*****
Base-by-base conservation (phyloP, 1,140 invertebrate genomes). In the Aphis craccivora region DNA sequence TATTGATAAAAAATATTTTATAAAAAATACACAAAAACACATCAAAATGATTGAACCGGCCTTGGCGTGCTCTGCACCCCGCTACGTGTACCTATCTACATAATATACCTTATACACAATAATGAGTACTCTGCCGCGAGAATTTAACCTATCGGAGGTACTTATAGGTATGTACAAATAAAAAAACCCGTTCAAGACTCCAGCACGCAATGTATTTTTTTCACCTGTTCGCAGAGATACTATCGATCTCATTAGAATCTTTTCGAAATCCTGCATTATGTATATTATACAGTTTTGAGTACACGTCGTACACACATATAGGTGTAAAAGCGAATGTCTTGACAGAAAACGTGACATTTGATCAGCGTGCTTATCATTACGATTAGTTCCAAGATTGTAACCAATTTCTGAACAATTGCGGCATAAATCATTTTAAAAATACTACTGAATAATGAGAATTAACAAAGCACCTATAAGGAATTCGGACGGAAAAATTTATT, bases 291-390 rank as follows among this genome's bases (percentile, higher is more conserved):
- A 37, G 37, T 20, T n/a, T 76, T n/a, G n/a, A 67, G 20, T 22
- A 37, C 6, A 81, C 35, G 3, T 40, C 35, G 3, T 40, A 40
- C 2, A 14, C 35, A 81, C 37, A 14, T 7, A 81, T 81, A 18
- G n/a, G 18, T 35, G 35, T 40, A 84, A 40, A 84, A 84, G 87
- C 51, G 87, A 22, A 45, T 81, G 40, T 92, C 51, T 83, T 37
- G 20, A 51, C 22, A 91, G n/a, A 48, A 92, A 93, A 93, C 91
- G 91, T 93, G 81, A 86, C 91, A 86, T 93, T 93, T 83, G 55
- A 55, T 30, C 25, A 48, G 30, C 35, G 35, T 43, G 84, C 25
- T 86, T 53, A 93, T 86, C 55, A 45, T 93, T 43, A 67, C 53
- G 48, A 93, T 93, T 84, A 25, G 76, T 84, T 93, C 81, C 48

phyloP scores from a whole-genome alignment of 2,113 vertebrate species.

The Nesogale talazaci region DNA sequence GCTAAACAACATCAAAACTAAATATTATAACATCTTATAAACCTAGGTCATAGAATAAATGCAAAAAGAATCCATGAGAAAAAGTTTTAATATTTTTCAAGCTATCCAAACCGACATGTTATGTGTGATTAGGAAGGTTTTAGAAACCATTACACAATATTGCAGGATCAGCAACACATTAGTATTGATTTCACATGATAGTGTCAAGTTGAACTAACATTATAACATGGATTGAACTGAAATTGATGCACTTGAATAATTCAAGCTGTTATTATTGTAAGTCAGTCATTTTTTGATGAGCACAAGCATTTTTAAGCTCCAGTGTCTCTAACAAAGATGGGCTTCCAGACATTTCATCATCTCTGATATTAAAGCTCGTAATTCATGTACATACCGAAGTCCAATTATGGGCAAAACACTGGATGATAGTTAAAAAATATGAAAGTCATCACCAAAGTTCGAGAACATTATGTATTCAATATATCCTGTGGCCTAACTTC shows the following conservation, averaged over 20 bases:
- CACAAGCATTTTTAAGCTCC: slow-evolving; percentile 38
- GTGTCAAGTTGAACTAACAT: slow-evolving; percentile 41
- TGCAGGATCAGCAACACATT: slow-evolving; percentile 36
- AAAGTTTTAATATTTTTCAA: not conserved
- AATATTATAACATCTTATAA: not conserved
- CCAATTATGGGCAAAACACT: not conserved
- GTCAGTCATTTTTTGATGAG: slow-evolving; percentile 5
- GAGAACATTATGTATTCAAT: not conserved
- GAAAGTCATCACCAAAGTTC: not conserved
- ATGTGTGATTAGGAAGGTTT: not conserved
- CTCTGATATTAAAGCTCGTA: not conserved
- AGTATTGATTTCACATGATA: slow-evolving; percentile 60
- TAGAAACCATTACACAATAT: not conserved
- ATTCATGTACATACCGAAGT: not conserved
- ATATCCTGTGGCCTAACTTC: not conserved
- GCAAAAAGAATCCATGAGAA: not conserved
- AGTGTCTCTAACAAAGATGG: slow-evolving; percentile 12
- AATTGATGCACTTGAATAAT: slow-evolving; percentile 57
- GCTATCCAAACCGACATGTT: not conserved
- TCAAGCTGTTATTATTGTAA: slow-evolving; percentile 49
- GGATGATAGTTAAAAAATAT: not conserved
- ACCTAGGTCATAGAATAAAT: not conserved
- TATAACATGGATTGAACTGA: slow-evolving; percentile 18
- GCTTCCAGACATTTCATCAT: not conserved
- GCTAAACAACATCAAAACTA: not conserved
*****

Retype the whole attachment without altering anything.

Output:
Base-by-base conservation (phyloP, 1,140 invertebrate genomes). In the Aphis craccivora region DNA sequence TATTGATAAAAAATATTTTATAAAAAATACACAAAAACACATCAAAATGATTGAACCGGCCTTGGCGTGCTCTGCACCCCGCTACGTGTACCTATCTACATAATATACCTTATACACAATAATGAGTACTCTGCCGCGAGAATTTAACCTATCGGAGGTACTTATAGGTATGTACAAATAAAAAAACCCGTTCAAGACTCCAGCACGCAATGTATTTTTTTCACCTGTTCGCAGAGATACTATCGATCTCATTAGAATCTTTTCGAAATCCTGCATTATGTATATTATACAGTTTTGAGTACACGTCGTACACACATATAGGTGTAAAAGCGAATGTCTTGACAGAAAACGTGACATTTGATCAGCGTGCTTATCATTACGATTAGTTCCAAGATTGTAACCAATTTCTGAACAATTGCGGCATAAATCATTTTAAAAATACTACTGAATAATGAGAATTAACAAAGCACCTATAAGGAATTCGGACGGAAAAATTTATT, bases 291-390 rank as follows among this genome's bases (percentile, higher is more conserved):
- A 37, G 37, T 20, T n/a, T 76, T n/a, G n/a, A 67, G 20, T 22
- A 37, C 6, A 81, C 35, G 3, T 40, C 35, G 3, T 40, A 40
- C 2, A 14, C 35, A 81, C 37, A 14, T 7, A 81, T 81, A 18
- G n/a, G 18, T 35, G 35, T 40, A 84, A 40, A 84, A 84, G 87
- C 51, G 87, A 22, A 45, T 81, G 40, T 92, C 51, T 83, T 37
- G 20, A 51, C 22, A 91, G n/a, A 48, A 92, A 93, A 93, C 91
- G 91, T 93, G 81, A 86, C 91, A 86, T 93, T 93, T 83, G 55
- A 55, T 30, C 25, A 48, G 30, C 35, G 35, T 43, G 84, C 25
- T 86, T 53, A 93, T 86, C 55, A 45, T 93, T 43, A 67, C 53
- G 48, A 93, T 93, T 84, A 25, G 76, T 84, T 93, C 81, C 48

phyloP scores from a whole-genome alignment of 2,113 vertebrate species.

The Nesogale talazaci region DNA sequence GCTAAACAACATCAAAACTAAATATTATAACATCTTATAAACCTAGGTCATAGAATAAATGCAAAAAGAATCCATGAGAAAAAGTTTTAATATTTTTCAAGCTATCCAAACCGACATGTTATGTGTGATTAGGAAGGTTTTAGAAACCATTACACAATATTGCAGGATCAGCAACACATTAGTATTGATTTCACATGATAGTGTCAAGTTGAACTAACATTATAACATGGATTGAACTGAAATTGATGCACTTGAATAATTCAAGCTGTTATTATTGTAAGTCAGTCATTTTTTGATGAGCACAAGCATTTTTAAGCTCCAGTGTCTCTAACAAAGATGGGCTTCCAGACATTTCATCATCTCTGATATTAAAGCTCGTAATTCATGTACATACCGAAGTCCAATTATGGGCAAAACACTGGATGATAGTTAAAAAATATGAAAGTCATCACCAAAGTTCGAGAACATTATGTATTCAATATATCCTGTGGCCTAACTTC shows the following conservation, averaged over 20 bases:
- CACAAGCATTTTTAAGCTCC: slow-evolving; percentile 38
- GTGTCAAGTTGAACTAACAT: slow-evolving; percentile 41
- TGCAGGATCAGCAACACATT: slow-evolving; percentile 36
- AAAGTTTTAATATTTTTCAA: not conserved
- AATATTATAACATCTTATAA: not conserved
- CCAATTATGGGCAAAACACT: not conserved
- GTCAGTCATTTTTTGATGAG: slow-evolving; percentile 5
- GAGAACATTATGTATTCAAT: not conserved
- GAAAGTCATCACCAAAGTTC: not conserved
- ATGTGTGATTAGGAAGGTTT: not conserved
- CTCTGATATTAAAGCTCGTA: not conserved
- AGTATTGATTTCACATGATA: slow-evolving; percentile 60
- TAGAAACCATTACACAATAT: not conserved
- ATTCATGTACATACCGAAGT: not conserved
- ATATCCTGTGGCCTAACTTC: not conserved
- GCAAAAAGAATCCATGAGAA: not conserved
- AGTGTCTCTAACAAAGATGG: slow-evolving; percentile 12
- AATTGATGCACTTGAATAAT: slow-evolving; percentile 57
- GCTATCCAAACCGACATGTT: not conserved
- TCAAGCTGTTATTATTGTAA: slow-evolving; percentile 49
- GGATGATAGTTAAAAAATAT: not conserved
- ACCTAGGTCATAGAATAAAT: not conserved
- TATAACATGGATTGAACTGA: slow-evolving; percentile 18
- GCTTCCAGACATTTCATCAT: not conserved
- GCTAAACAACATCAAAACTA: not conserved